How would you describe those people? Read more »

Financial news is very serious business and you should probably fret more than you do about the economy and the banksters and the muppets and the homeowners and so forth. Some things, though, are best viewed as purely aesthetic triumphs, and your reaction should just be an appreciative whistle. This starts slow but stick with it, it gets wonderful:

Our results are impacted by the risk of counterparty defaults and the potential for changes in counterparty credit spreads related to our derivative trading activities. In 1Q12, we entered into the 2011 Partner Asset Facility transaction (PAF2 transaction) to hedge the counterparty credit risk of a referenced portfolio of derivatives and their credit spread volatility. The hedge covers approximately USD 12 billion notional amount of expected positive exposure from our counterparties, and is addressed in three layers: (i) first loss (USD 0.5 billion), (ii) mezzanine (USD 0.8 billion) and (iii) senior (USD 11 billion). The first loss element is retained by us and actively managed through normal credit procedures. The mezzanine layer was hedged by transferring the risk of default and counterparty credit spread movements to eligible employees in the form of PAF2 awards, as part of their deferred compensation granted in the annual compensation process.

We have purchased protection on the senior layer to hedge against the potential for future counterparty credit spread volatility. This was executed through a CDS, accounted for at fair value, with a third-party entity. We also have a credit support facility with this entity that requires us to provide funding to it in certain circumstances. Under the facility, we may be required to fund payments or costs related to amounts due by the entity under the CDS, and any funded amount may be settled by the assignment of the rights and obligations of the CDS to us. The credit support facility is accounted for on an accrual basis. The transaction overall is a four-year transaction, but can be extended to nine years. We have the right to terminate the third-party transaction for certain reasons, including certain regulatory developments.

Oh man, if I could write like that. If I could do that*! Read more »

  • 24 Apr 2012 at 11:44 AM

Layoffs Watch ’12: Credit Suisse

Cuts are going down at the House of Dougan today. Read more »

  • 16 Apr 2012 at 10:37 AM

Layoffs Watch ’12: Credit Suisse, Maybe

The Swiss bank might cut 5,000 employees or it might not. Read more »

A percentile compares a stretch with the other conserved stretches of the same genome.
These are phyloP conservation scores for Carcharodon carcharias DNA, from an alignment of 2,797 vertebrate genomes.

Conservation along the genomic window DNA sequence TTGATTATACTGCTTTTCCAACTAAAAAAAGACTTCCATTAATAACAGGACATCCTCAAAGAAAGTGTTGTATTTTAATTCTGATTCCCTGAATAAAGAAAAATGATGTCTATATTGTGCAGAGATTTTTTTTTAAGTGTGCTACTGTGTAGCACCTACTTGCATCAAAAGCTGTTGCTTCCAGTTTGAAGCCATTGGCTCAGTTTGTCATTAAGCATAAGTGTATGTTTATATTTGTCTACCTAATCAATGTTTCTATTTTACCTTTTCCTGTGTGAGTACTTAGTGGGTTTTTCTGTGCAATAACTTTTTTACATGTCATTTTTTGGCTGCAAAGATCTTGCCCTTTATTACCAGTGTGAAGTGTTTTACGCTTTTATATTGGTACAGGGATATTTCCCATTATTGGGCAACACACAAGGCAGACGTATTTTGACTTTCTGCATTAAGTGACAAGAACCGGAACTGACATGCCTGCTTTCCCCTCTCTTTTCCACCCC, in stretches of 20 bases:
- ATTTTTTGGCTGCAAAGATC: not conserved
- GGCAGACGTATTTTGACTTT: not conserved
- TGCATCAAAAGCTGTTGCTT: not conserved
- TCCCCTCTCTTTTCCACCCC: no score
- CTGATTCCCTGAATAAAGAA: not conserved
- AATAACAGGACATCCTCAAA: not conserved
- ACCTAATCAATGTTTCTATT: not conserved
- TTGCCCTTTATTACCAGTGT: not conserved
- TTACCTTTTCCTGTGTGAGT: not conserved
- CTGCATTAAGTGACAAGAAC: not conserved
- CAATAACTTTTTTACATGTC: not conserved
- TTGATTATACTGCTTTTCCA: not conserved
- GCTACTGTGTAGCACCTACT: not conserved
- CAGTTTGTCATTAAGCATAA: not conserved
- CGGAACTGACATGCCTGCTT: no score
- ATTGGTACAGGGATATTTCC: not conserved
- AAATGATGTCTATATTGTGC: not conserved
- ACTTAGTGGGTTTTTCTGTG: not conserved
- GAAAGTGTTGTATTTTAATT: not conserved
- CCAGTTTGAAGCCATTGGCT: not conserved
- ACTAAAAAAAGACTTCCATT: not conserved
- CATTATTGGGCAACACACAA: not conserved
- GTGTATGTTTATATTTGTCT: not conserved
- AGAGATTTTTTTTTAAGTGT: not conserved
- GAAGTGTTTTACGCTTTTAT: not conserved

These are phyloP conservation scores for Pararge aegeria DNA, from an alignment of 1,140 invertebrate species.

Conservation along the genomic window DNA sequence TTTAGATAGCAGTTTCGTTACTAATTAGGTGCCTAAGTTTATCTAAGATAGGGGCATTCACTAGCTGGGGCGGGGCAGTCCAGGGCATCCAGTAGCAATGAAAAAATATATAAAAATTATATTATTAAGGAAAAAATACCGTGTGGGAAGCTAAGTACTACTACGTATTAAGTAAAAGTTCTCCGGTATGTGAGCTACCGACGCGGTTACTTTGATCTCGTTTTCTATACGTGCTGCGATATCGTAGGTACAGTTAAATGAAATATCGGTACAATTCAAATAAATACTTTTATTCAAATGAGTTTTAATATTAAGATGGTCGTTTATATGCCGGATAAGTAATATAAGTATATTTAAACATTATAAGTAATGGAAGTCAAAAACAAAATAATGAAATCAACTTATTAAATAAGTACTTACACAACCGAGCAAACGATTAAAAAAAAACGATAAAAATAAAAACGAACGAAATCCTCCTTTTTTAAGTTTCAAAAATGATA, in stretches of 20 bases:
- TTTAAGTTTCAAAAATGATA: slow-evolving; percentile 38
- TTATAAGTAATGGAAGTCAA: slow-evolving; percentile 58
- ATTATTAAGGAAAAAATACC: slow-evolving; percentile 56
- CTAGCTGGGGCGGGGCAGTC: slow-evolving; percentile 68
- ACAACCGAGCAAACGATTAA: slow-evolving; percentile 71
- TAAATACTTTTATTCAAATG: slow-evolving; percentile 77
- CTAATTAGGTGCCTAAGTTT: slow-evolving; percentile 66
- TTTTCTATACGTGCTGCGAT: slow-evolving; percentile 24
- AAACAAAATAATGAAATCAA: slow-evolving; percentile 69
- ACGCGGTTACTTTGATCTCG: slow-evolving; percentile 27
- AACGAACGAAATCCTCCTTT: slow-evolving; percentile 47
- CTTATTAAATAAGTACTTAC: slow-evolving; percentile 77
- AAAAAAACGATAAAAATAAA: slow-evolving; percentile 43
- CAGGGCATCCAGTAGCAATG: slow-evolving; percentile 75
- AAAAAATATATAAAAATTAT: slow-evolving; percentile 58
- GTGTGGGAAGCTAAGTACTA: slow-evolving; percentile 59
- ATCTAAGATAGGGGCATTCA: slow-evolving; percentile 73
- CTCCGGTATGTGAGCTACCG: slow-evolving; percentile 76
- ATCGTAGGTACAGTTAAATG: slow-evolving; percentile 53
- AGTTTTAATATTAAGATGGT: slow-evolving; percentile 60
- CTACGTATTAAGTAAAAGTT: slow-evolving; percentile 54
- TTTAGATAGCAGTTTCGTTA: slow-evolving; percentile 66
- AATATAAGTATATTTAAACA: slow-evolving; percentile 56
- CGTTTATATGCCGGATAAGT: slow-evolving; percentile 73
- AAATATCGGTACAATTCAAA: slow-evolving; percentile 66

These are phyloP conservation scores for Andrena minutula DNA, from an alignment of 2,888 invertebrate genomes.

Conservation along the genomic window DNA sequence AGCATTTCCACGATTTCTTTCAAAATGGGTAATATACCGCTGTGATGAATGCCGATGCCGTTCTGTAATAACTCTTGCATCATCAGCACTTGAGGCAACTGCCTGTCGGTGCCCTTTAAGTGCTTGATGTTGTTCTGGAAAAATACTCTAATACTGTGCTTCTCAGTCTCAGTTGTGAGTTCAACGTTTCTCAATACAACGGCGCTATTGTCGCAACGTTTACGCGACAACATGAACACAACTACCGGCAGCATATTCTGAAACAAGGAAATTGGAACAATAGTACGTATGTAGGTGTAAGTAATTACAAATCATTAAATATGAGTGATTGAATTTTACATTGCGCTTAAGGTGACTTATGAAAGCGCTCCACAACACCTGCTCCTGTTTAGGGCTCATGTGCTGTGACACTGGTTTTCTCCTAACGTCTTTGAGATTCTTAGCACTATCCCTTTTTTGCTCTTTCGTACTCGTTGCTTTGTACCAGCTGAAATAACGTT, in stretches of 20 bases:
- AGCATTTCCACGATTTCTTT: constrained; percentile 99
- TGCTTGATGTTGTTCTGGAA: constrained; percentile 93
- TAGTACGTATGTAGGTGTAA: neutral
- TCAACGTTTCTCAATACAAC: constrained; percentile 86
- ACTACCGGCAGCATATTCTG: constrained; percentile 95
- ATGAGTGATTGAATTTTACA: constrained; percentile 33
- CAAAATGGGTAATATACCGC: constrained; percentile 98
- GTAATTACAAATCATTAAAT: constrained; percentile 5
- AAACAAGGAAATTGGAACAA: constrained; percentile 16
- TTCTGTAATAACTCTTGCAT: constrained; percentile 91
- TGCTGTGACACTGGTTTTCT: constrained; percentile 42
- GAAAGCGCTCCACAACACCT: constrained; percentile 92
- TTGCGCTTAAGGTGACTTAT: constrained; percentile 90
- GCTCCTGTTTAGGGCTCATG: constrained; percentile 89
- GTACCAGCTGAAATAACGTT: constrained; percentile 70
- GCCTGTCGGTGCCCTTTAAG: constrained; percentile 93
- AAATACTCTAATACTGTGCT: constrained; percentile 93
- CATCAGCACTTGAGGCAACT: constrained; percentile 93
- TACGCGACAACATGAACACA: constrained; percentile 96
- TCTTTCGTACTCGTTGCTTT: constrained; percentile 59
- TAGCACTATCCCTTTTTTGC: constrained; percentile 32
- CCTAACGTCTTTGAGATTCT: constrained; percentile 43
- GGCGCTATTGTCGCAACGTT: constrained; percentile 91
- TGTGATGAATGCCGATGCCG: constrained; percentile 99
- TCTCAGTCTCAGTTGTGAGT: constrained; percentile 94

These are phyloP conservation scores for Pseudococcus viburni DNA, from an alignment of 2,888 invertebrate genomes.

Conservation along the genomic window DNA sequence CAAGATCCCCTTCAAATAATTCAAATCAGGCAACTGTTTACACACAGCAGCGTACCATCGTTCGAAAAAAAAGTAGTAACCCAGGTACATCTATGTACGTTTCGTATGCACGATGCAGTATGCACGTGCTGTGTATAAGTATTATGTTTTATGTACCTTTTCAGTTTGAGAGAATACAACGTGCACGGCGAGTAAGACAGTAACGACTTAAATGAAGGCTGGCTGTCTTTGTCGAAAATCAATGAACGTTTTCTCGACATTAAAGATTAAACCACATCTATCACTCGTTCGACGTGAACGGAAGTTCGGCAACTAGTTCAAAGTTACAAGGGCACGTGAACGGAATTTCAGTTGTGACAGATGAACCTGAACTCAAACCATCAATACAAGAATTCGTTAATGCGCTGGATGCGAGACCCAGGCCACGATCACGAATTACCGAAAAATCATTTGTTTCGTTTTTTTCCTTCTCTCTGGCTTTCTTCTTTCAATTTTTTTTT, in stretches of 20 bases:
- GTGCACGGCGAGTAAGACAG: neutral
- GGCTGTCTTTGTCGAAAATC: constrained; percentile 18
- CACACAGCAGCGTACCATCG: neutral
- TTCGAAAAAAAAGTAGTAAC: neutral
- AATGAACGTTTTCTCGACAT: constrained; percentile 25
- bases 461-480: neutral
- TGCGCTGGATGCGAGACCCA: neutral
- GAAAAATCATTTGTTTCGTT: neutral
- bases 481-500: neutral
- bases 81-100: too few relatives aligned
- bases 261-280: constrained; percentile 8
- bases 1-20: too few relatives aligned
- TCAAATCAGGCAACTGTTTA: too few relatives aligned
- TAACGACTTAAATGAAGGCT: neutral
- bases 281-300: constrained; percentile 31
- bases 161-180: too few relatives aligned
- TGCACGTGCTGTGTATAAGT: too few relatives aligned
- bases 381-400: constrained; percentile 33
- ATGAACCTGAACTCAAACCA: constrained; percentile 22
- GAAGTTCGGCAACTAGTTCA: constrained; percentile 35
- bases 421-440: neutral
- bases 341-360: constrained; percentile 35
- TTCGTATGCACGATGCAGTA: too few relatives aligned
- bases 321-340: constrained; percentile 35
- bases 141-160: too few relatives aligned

• 29 Mar 2012 at 6:27 PM
  • Banks

Today In Swiss Banks With Creepy But Defensible Structured Products

I don’t really understand it but the TVIX thing is creepy fun. If you haven’t followed it, Credit Suisse issued this exchange-traded note called TVIX that was a 2x levered bet on the VIX. They suspended new issuance about a month ago due to position limits, and people were just so damn excited to own the thing that its price crept up to 189% of its fair value, where “fair value” is a reasonably easily measurable thing based on the formula in the TVIX prospectus. Then last week Credit Suisse announced that they would be creating more units, and the price plummeted to and then through fair value, which is what you’d expect to happen. Except that it started plummeting a few hours before that announcement, which is Suspicious.

So of course people are sad and there’s a Bloomberg Brief with sort of sad-funny quotes like:

“When it started to fall, I bought more because I couldn’t believe how low it was going. I didn’t realize I was playing with a hand grenade.”
– Michael Gamble [heh! - ed.], 67, who doubled down on his TVIX investment before the price collapsed.

Investors “all think: ‘Oh, I’ll just buy these things, I’ll be hedged against volatility and everything will be wonderful.’ And now they’ve seen the market goes down and their volatility protection goes down too, and they’re going ‘Hmm, what happened here?’ These people are going to have to pay a really expensive lesson.”
– Larry McMillan, who manages $30 million as president of McMillan Analysis Corp.

So, yes, Larry, they are going to pay a really expensive lesson. But what is it? Stephen Lubben has a little thing in DealBook today where he frets: Read more »